Please use this identifier to cite or link to this item: https://hdl.handle.net/1959.11/15980
Title: Borneo and Indochina are Major Evolutionary Hotspots for Southeast Asian Biodiversity
Contributor(s): De Bruyn, Mark (author); Stelbrink, Bjorn (author); Maiorano, Luigi (author); Shoup, Robert (author); Von Rintelen, Thomas (author); Morley, Robert J (author); Hall, Robert (author); Carvalho, Gary R (author); Cannon, Charles H (author); Van Den Bergh, Gerritt (author); Meijaard, Erik (author); Metcalfe, Ian  (author); Boitani, Luigi (author)
Publication Date: 2014
Open Access: Yes
DOI: 10.1093/sysbio/syu047Open Access Link
Handle Link: https://hdl.handle.net/1959.11/15980
Abstract: Tropical Southeast (SE) Asia harbors extraordinary species richness and in its entirety comprises four of the Earth's 34 biodiversity hotspots. Here, we examine the assembly of the SE Asian biota through time and space. We conduct meta-analyses of geological, climatic, and biological (including 61 phylogenetic) data sets to test which areas have been the sources of long-term biological diversity in SE Asia, particularly in the pre-Miocene, Miocene, and Plio Pleistocene, and whether the respective biota have been dominated by 'in situ' diversification, immigration and/or emigration, or equilibrium dynamics. We identify Borneo and Indochina, in particular, as major "evolutionary hotspots" for a diverse range of fauna and flora. Although most of the region's biodiversity is a result of both the accumulation of immigrants and in situ diversification, within-area diversification and subsequent emigration have been the predominant signals characterizing Indochina and Borneo's biota since at least the early Miocene. In contrast, colonization events are comparatively rare from younger volcanically active emergent islands such as Java, which show increased levels of immigration events. Few dispersal events were observed across the major biogeographic barrier of Wallace's Line. Accelerated efforts to conserve Borneo's flora and fauna in particular, currently housing the highest levels of SE Asian plant and mammal species richness, are critically required.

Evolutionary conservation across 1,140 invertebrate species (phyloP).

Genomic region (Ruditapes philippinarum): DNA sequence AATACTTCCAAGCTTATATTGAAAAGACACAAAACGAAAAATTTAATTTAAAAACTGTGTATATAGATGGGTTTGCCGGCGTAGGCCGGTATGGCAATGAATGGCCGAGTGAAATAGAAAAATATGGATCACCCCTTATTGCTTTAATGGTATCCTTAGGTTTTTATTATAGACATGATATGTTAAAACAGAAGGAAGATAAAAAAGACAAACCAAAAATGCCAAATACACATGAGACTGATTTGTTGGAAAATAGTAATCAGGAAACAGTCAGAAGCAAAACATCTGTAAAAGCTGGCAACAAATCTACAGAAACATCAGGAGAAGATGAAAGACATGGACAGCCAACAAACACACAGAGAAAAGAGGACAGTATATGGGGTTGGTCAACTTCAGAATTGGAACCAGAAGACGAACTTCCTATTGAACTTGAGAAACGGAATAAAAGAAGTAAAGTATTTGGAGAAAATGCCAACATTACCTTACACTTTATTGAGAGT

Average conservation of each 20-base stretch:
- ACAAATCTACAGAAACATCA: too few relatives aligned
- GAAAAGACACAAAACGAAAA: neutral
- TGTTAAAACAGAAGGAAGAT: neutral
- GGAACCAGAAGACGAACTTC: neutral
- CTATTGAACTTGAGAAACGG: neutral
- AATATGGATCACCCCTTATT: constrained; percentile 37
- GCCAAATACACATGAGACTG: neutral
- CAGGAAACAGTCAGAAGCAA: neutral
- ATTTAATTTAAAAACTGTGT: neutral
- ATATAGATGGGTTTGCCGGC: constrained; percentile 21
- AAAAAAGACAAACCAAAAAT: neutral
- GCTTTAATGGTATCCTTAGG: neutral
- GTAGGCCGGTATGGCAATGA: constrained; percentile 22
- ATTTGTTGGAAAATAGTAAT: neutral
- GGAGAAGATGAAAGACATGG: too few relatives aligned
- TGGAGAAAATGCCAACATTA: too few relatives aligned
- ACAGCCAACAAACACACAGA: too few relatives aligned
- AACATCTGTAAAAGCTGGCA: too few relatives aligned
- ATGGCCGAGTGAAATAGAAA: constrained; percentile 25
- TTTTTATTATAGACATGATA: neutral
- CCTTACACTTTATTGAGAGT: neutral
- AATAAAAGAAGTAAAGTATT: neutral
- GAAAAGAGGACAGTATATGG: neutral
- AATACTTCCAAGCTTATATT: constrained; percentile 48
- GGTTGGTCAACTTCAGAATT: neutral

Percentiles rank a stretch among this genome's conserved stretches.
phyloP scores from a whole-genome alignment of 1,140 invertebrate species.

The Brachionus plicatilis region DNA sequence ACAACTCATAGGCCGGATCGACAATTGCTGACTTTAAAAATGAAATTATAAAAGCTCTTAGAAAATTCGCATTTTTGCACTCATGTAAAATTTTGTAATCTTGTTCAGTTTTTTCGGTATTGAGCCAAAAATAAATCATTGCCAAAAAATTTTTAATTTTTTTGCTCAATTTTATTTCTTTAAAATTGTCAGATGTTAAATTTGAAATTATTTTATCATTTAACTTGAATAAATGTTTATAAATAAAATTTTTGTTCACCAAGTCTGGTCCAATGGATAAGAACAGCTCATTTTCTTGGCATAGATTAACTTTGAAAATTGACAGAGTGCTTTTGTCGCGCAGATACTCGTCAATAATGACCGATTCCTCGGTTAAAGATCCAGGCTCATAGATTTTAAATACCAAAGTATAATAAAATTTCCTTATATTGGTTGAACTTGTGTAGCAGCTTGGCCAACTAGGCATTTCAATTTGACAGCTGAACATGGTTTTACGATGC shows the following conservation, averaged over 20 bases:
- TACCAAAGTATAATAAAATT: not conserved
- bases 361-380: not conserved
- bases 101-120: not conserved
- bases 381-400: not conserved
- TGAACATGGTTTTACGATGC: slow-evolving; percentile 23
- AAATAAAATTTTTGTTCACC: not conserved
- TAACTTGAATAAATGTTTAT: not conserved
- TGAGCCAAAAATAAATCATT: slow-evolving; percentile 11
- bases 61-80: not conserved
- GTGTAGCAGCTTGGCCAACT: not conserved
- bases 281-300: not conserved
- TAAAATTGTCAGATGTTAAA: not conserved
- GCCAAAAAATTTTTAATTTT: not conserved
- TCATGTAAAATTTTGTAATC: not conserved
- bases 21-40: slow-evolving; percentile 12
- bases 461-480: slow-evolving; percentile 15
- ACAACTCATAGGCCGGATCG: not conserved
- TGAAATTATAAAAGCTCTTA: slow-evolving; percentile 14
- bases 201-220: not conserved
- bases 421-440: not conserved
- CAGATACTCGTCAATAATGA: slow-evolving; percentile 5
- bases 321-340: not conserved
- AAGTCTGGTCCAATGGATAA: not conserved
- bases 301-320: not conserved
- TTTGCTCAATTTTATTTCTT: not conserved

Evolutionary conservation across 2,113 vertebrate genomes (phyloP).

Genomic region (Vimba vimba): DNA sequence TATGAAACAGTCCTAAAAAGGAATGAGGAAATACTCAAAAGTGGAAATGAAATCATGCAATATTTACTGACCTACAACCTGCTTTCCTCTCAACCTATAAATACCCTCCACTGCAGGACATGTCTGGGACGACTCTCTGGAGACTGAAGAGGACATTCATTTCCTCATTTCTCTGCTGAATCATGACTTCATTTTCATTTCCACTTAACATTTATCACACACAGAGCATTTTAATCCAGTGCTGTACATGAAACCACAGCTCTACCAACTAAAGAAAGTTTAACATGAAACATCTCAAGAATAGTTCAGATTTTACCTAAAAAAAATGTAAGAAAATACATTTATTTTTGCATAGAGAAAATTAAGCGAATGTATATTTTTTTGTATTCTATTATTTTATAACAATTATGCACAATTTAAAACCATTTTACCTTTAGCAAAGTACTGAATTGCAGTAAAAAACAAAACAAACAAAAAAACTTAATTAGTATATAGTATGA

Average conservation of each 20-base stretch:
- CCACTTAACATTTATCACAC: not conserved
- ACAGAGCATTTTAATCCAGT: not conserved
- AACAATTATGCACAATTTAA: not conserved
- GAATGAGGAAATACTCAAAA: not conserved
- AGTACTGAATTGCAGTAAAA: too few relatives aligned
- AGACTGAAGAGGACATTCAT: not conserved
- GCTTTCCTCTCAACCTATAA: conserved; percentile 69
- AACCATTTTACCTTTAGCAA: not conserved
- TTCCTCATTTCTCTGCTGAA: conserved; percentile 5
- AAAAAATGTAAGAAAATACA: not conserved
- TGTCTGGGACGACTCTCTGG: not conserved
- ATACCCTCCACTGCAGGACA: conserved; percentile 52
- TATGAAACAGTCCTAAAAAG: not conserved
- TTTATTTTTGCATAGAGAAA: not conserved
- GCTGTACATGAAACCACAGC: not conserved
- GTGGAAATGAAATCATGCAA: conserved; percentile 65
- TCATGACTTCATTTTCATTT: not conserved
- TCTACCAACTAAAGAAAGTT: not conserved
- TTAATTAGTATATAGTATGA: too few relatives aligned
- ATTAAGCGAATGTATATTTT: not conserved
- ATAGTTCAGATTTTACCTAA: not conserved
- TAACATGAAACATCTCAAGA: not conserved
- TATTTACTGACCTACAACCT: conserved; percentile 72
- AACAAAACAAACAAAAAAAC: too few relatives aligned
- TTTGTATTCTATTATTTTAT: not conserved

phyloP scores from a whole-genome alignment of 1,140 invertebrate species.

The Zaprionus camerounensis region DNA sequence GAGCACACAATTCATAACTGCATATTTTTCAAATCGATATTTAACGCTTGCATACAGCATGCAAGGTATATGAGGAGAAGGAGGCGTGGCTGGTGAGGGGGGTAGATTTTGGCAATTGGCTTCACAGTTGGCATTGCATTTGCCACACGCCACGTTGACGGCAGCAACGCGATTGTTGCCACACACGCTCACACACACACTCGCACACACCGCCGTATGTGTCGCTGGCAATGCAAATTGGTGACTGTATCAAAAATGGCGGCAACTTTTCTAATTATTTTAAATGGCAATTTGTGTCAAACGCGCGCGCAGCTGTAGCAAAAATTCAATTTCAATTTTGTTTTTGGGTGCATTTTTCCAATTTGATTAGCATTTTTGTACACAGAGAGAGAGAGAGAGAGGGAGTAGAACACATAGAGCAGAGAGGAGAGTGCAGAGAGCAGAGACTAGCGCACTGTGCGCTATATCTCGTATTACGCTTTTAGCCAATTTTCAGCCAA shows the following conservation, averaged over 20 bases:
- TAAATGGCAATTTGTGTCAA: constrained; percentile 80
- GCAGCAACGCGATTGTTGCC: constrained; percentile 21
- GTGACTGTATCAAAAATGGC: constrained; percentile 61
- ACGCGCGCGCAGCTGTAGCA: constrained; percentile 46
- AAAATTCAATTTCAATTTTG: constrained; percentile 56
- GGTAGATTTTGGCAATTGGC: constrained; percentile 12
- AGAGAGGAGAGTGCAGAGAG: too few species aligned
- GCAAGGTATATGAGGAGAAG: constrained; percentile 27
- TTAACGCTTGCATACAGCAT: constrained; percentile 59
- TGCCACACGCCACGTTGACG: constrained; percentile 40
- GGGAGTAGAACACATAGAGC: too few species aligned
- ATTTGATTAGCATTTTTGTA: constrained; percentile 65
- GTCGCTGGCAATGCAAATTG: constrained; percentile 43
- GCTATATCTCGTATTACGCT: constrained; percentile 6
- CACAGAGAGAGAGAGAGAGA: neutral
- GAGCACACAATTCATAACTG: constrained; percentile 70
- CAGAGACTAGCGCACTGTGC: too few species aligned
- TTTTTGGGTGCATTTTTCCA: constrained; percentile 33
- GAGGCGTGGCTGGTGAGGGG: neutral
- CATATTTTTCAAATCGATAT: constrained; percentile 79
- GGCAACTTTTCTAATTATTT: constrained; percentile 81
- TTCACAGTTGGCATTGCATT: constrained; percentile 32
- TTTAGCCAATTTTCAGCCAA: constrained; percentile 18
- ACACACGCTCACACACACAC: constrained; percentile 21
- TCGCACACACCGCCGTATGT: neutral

Publication Type: Journal Article
Source of Publication: Systematic Biology, 63(6), p. 879-901
Publisher: Oxford University Press
Place of Publication: United Kingdom
ISSN: 1076-836X
1063-5157
Field of Research (FOR): 060399 Evolutionary Biology not elsewhere classified
040308 Palaeontology (incl Palynology)
050202 Conservation and Biodiversity
Socio-Economic Outcome Codes: 960805 Flora, Fauna and Biodiversity at Regional or Larger Scales
960305 Ecosystem Adaptation to Climate Change
960501 Ecosystem Assessment and Management at Regional or Larger Scales
Peer Reviewed: Yes
HERDC Category Description: C1 Refereed Article in a Scholarly Journal
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